PYEONGCHANG • For some figure skaters, winning back-to-back Olympic golds for the first time in 66 years, especially while taking painkillers for a damaged ankle, would be achievement enough for a lifetime. But not for Yuzuru Hanyu.
Barely 24 hours after topping the podium in Pyeongchang just months after suffering an ankle injury that threatened his career, the Japanese phenomenon has a new goal - to land a quadruple axel, a jump no skater has yet achieved.
"Right now I have no intention to stop skating," he told a news conference yesterday, after winning gold a day earlier.
"I've already achieved all my dreams. But there are still things I want to do in skating. My whole life's been dedicated to it and that's been really good - but I want just a little more."
At the top of that list is to land a quadruple axel, which is believed to be technically possible but would require an extra half-turn in the air on top of the four already needed for any successful quad.
"I want to do one, because nobody else has," the 23-year-old said.
I want to do one, because nobody else has.
YUZURU HANYU, back-to-back Olympic gold medallist, on his determination to land a quadruple axel jump.
"The jump that has never let me down is the triple axel. I've probably put more time, practice and energy into it than to any other jump.
"One of my coaches has called the axel 'the king of jumps' and, while being grateful to the triple for all it's given me, I'd like to aim for a quad."
His immediate priority, however, is healing an ankle he damaged in November during a practice fall that forced him into an eleventh-hour withdrawal from the NHK Trophy and then an extended hiatus from competitive action.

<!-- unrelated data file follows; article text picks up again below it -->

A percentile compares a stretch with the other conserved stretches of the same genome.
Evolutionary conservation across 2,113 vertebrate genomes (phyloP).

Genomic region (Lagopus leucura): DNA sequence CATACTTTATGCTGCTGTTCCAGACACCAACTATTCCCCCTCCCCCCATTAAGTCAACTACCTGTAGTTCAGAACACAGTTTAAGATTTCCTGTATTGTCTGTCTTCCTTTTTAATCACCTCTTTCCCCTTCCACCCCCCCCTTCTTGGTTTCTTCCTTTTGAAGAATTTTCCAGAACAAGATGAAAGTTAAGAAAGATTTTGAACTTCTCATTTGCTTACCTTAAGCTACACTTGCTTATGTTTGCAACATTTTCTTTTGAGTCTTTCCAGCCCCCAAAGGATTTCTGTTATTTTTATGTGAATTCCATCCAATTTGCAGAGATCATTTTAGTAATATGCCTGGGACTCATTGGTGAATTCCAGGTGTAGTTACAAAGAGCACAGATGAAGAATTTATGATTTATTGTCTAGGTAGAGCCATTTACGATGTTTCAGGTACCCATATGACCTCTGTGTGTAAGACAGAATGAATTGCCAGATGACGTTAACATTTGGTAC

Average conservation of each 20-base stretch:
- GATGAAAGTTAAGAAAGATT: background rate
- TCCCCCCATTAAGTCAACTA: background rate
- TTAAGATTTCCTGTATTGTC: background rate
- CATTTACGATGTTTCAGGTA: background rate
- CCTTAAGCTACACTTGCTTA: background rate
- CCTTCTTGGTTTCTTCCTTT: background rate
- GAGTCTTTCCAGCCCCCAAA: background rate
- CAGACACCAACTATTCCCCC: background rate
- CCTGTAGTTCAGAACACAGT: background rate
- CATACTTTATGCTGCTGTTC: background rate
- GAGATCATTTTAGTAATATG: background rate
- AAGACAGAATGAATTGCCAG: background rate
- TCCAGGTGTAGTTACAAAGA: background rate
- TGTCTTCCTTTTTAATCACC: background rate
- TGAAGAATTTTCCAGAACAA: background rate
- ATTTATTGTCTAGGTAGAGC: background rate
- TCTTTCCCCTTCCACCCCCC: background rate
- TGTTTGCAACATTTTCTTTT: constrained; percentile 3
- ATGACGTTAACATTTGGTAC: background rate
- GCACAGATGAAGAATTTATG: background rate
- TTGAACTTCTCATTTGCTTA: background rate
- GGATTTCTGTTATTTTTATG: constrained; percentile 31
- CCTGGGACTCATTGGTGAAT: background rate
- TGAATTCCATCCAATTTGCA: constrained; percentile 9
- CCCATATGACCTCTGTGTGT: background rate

Remarkably, his first competition since the injury was Friday's short programme in Pyeongchang. And his gutsy free skate on Saturday sparked "Yuzu-mania" in the crowd as a shower of stuffed Winnie-the-Pooh bears rained onto the ice.
Even Japanese Prime Minister Shinzo Abe got a little carried away.
He called Hanyu to congratulate him and, in a phone call made public by the Japanese government, admitted he had got so excited watching on TV that he "almost squashed a tangerine I was holding to a pulp".
Millions of tweets were posted within an hour of his win.
An expectant Japan, not to mention Hanyu's legions of fans around the world, will now wonder whether their hero will dare to dream of an Olympic hat-trick at the 2022 Beijing Games.
"I haven't thought about the next Olympics," said Hanyu.
"I'm just thinking of getting my ankle healed properly."
He revealed yesterday that the initial damage to his "really painful" ankle was so complicated that nobody really knew how to treat it or even give an accurate prognosis.
"To be honest, the situation is unclear even now," he said.
"All I can say is that if I wasn't taking painkillers, I couldn't do the jumps or land them. I need some time to recover."
When healthy, his ambitious athleticism allows him to perform quads. And the emotion and interpretive skills of his artistry and musicality have made him a figure of fascination. He covers the ice with the creativity of a brush stroke and the precision of a stylus.
"He's the most complete athlete in figure skating, probably ever," said Stephane Lambiel of Switzerland, the 2006 Olympic silver medallist who is now a coach.
Hanyu also blurs rigid gender lines with his performances, possessing grace and elegance that fans and journalists say are prized in Japan over a hypermasculine style of skating.
He is among the country's most popular athletes and endorses products from mattresses to chewing gum to a video game to an airline.
Hanyu can appear delicate, a boyish Christopher Robin with his Pooh. But he has a steely resolve.
A series of physical issues in the four years since his Sochi triumph, including several sprains, surgery and a succession of illnesses on top of the asthma he has had since a child, toughened him up.
"Honestly, if there hadn't been anything before I got hurt at the NHK Trophy, I don't think I could have won Olympic gold," he said.
"It's because I had so many experiences that I was able to think and learn a lot."
AGENCE FRANCE-PRESSE, REUTERS, NYTIMES